The No Fun League has officially gone too far

The NFL has been kiboshing wild and not-so-wild touchdown celebrations for years now. I get it, to a degree. Rightly or wrongly, they believe sponsors might be less likely to invest in a league that possesses WWE-like tendencies. I'm all for cutting down on the brash egos and the over-the-top displays that dominated before Roger Goodell and Co. began taking a stand earlier this decade.

But at some point you're just being autocratic for the sake of being autocratic. 

Word emerged this week that officials working training camps in Minnesota and Carolina were warning players that spinning the ball could result in a penalty. That's been in the rulebook for a year now, but it seems ridiculous that it would exist, let alone be enforced. 

And this comes from Andrew Krammer at

"Unsportsmanlike conduct penalties will be further emphasized this season, including any player who throws, spikes or spins the ball after the whistle is blown."

The rulebook actually gives officials the ability to penalize players for "sack dances; home run swing; incredible hulk; spiking the ball; throwing or shoving the ball; pointing; pointing the ball; verbal taunting; military salute; standing over an opponent (prolonged and with provocation); or dancing."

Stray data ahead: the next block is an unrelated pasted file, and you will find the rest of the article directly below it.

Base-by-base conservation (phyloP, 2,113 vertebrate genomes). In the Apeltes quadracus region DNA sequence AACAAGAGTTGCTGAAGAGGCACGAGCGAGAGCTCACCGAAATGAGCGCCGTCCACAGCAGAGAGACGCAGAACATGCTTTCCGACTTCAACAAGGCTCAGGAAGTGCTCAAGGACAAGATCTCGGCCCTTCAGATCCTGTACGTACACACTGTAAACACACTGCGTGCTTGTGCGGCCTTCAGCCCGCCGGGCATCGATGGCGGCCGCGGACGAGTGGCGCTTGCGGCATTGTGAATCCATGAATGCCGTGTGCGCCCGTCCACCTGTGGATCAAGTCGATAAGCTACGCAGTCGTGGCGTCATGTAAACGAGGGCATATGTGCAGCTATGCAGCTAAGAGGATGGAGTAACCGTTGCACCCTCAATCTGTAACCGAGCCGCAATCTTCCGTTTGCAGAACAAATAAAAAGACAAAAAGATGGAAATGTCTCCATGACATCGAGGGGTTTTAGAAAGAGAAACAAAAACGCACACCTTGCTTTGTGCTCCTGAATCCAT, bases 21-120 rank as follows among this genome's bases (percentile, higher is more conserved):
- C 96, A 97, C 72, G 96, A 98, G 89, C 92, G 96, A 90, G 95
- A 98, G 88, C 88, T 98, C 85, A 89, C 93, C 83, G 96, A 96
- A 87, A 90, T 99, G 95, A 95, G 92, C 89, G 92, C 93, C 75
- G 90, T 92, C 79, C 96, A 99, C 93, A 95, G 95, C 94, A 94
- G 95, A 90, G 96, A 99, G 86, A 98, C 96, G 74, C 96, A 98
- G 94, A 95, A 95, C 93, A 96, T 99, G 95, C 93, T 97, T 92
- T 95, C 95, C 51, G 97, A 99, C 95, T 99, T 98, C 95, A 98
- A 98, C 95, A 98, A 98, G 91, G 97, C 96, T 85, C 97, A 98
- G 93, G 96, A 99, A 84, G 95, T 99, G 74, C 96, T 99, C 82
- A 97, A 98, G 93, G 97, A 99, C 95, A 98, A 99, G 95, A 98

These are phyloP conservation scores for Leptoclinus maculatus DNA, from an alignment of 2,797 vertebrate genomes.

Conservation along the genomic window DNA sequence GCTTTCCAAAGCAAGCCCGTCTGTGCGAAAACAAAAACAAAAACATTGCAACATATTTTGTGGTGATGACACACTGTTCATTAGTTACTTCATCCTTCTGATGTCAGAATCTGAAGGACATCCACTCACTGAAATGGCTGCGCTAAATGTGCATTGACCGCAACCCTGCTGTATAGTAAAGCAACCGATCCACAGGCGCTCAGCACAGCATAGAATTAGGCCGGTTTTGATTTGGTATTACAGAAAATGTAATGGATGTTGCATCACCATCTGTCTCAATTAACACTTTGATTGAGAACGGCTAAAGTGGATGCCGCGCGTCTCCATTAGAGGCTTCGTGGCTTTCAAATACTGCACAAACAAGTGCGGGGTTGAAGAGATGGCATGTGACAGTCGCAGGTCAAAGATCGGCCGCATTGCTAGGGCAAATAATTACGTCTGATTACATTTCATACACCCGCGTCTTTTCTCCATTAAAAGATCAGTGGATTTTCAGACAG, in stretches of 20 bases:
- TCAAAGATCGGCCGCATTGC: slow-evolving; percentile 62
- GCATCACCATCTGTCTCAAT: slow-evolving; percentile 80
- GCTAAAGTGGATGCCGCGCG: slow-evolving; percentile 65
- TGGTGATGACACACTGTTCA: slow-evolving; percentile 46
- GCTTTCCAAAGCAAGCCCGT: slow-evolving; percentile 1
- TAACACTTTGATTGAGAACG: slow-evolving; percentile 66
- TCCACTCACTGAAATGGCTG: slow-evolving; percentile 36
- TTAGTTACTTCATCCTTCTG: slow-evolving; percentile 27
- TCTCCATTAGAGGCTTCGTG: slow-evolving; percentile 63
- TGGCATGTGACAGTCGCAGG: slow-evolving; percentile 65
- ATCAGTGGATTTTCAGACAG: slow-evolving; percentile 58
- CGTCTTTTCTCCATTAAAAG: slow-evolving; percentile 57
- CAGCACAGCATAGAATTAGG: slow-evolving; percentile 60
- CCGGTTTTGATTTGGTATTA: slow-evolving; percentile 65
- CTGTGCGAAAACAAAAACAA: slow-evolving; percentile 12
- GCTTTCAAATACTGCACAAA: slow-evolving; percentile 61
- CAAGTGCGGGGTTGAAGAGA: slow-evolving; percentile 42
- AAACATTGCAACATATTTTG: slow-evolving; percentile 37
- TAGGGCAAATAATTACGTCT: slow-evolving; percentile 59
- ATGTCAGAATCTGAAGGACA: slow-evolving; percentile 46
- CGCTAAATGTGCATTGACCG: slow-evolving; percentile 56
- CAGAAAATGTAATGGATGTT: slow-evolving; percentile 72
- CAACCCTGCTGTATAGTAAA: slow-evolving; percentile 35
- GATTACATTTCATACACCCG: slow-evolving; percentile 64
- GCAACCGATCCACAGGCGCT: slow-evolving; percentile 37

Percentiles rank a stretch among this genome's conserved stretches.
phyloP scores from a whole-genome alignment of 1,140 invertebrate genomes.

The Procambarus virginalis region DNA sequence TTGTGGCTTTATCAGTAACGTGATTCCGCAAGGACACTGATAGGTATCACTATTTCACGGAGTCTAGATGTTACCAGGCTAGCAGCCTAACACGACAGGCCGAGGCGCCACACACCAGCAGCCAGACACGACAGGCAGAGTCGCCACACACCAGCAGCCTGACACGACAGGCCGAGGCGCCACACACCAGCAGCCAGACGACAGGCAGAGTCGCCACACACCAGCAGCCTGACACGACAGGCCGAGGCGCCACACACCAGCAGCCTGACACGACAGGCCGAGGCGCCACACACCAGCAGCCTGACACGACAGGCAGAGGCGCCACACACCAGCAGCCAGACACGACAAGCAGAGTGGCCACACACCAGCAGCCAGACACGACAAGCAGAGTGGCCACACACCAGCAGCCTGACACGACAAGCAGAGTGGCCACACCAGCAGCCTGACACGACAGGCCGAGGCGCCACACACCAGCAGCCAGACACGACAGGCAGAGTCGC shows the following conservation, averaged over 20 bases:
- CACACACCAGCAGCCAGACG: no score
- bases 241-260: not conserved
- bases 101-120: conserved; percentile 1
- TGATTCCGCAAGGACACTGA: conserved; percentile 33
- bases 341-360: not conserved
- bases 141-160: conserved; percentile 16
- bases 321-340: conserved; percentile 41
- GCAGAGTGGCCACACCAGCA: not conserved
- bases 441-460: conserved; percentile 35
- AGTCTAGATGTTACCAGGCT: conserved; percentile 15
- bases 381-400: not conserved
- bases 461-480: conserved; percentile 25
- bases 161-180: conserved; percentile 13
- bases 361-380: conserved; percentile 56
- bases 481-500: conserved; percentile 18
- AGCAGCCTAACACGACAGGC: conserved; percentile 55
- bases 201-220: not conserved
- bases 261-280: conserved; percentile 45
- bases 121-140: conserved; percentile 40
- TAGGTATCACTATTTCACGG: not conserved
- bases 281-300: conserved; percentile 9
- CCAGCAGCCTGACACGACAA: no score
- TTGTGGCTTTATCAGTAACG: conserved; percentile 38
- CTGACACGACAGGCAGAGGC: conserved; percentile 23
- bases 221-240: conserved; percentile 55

But the fact that they're emphasizing enforcement this year suggests they want to restrict player celebrations more so than they already have. And I think that's taking it a little too far. This is, after all, a game. It's a game being played by grown men who can handle a little provocation. At least they should be able to. If they aren't, that should be on them. We have to stop babying these guys.

Spiking the ball is a football tradition that belongs in the game. A spike gives a player a chance to release some energy and show some emotion after a successful play. And in such a hard-fought sport, that should be his right.

I just can't help but think that the league has its priorities mixed up here.

About Brad Gagnon

Brad Gagnon has been passionate about both sports and mass media since he was in diapers -- a passion that won't die until he's in them again. Based in Toronto, he's worked as a national NFL blog editor at, a producer and writer at theScore Television Network and a host, reporter and play-by-play voice at Rogers TV. His work has also appeared at, Deadspin,, The Guardian, The Hockey News and elsewhere at Comeback Media, but his day gig has him covering the NFL nationally for Bleacher Report.